Alternate History

A Brief Timeline of the Alternate History Fandom

The speculative fiction community is divided into unique sets of fandom. These fandoms are not just defined by what they like, but also how they speak and dress. Even the means of communication and where they congregate plays a role. So its not surprising that even a sub-genre like alternate history has a thriving, if small, […]

Review – The Fictional Man by Al Ewing

Niles Golan is an ex-pat Brit in Hollywood. Never grown-up, he narrates his life with an internal monologue transforming his everyday inadequacies into triumphs. Niles is his own fictional creation: to himself, a genius novelist akin to the young Thomas Pynchon; to everyone else, the hack who writes the popular Kurt Power adventures novels. His […]

Review: The Draka Series

The world of the Draka is the dark reflection of our own world. The core idea behind the series is that refugees from British North America settle South Africa (captured in the war) instead of Canada.

Review: Himmler’s War

Himmler’s War by Robert Conroy Writing alternate history (and period fiction) is a tricky task. There is always the temptation to bend details for the sake of a good story – and then there will be some humourless reader who will then write long posts on why it couldn’t happen the way you suggested. I […]

Review: First Citizen by Thomas T. Thomas

Paperback: 384 pages Publisher: Baen; First Edition edition (December 1, 1987) First Citizen by Thomas T. Thomas Julius Caesar is one of the few figures from Ancient History to be recognisable almost everywhere, although most of what people know about him is wrong. At base, Caesar was a mass of contradictions, often caused by Republican Rome’s deeply […]

Review: Lucy’s Blade

Lucy’ Blade John Lambshead Baen Books Kindle $6.83 Lucy’s Blade is a deeply frustrating book. There is a core of a very good story here; I enjoyed reading it immensely. On the other hand, there are flaws within the book that detract from my enjoyment and leave me wondering just what the editor was doing. […]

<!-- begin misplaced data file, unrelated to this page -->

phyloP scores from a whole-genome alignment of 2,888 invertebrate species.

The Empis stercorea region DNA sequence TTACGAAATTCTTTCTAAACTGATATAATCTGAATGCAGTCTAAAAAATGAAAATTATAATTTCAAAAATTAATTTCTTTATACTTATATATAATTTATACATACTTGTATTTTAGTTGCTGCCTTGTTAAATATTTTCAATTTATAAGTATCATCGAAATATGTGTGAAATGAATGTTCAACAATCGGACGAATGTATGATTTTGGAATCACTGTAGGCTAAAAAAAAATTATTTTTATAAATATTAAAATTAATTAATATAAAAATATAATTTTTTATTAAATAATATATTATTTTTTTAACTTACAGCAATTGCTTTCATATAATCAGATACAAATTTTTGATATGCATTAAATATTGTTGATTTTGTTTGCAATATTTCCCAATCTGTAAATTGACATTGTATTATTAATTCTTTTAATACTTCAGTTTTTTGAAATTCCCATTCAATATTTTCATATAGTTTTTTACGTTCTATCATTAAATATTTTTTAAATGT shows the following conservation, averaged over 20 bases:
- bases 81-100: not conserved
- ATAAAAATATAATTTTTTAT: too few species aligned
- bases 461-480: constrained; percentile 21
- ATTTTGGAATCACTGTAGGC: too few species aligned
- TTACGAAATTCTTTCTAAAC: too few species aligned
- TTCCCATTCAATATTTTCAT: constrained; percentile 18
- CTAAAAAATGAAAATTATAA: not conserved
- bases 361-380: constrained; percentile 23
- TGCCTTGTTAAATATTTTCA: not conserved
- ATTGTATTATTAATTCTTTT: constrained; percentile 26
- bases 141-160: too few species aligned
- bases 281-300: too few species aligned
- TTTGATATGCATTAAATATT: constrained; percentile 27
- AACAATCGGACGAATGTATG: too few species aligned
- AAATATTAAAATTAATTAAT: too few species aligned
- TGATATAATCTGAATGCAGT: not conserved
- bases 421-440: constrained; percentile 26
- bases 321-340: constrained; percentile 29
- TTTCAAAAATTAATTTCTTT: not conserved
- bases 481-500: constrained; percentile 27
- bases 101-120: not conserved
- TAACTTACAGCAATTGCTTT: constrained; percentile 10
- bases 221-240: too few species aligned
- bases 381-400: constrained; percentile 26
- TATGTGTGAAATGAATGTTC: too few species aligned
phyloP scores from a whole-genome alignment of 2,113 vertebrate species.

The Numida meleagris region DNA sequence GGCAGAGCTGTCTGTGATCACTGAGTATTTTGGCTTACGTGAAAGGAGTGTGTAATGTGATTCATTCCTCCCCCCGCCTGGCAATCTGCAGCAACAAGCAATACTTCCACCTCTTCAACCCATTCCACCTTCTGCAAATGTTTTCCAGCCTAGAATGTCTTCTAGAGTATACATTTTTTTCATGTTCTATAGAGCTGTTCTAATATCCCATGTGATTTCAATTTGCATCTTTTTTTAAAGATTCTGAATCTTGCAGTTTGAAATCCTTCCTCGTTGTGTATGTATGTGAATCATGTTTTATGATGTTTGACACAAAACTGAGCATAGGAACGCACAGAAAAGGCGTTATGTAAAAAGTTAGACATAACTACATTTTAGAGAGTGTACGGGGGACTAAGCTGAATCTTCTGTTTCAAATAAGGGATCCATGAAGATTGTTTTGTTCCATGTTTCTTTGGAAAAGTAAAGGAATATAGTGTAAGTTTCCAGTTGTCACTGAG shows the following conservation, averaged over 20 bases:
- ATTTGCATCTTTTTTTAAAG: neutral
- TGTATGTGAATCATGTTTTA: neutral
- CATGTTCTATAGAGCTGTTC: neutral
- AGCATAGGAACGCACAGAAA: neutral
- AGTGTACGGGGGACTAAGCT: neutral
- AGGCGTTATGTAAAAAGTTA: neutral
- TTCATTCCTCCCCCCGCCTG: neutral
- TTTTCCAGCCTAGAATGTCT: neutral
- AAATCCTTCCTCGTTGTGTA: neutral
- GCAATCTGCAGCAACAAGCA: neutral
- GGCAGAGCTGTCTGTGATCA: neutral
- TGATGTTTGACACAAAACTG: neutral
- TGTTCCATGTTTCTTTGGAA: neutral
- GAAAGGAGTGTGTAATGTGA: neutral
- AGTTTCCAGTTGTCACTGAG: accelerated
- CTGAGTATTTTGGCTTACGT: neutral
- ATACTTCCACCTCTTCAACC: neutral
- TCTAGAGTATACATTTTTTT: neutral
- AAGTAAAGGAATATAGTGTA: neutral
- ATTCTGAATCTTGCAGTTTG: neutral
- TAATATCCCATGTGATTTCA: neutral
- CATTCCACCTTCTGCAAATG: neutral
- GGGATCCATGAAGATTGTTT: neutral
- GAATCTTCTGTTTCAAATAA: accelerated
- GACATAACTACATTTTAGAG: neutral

Convincing vs. Amazing: Balancing Your SF World

Author Paul J. McAuley (author of  “A Very British History“, one of my favorite short stories) recently tweeted: The trouble with SF ‘worldbuilding’ is that it too often strives to be dully convincing, instead of amazing. I couldn’t agree more. Take The Lost Fleet series by John G. Hemry under the pen name Jack Campbell. The story follows the protagonist […]

Unforgiven

Crossroads: The Western Hero in Speculative Fiction

Someone once said that every story starts with someone either coming to town, or leaving town. And there is no genre for which this adage holds more true than the western. It probably takes us all of a second and a half to recognize the western hero, whether he’s wearing the stereotypical white hat or […]

Elementary, my dear Watson-bot 2.0!

Crime and punishment. Both words are synonymous with genre fiction. Whether it is the flashy superhero racing to stop the next crisis or the “I’m too old for this shit” beat cop who stumbles upon a global conspiracy, we enjoy seeing criminals being taken down. For the next few weeks, however, I am going to be concerning […]

What You Will Find Here

Since January 2nd of 2013, members of the Amazing Stories blog team (you’ll find them all listed under Staff where you can learn more about them) have been writing away on their favorite subjects.  Chances are, you’ll find a few whose favorite subjects are your favorite subjects. In addition to the new content being added […]

A Defining Moment for Science Fiction

The word Science Fiction is recognizable to the average fan, but the definition can be indistinguishable from other genre and cause confusion. Perhaps from the standpoint of the fandom, this vague categorization is by design and allows readers to broaden their focus.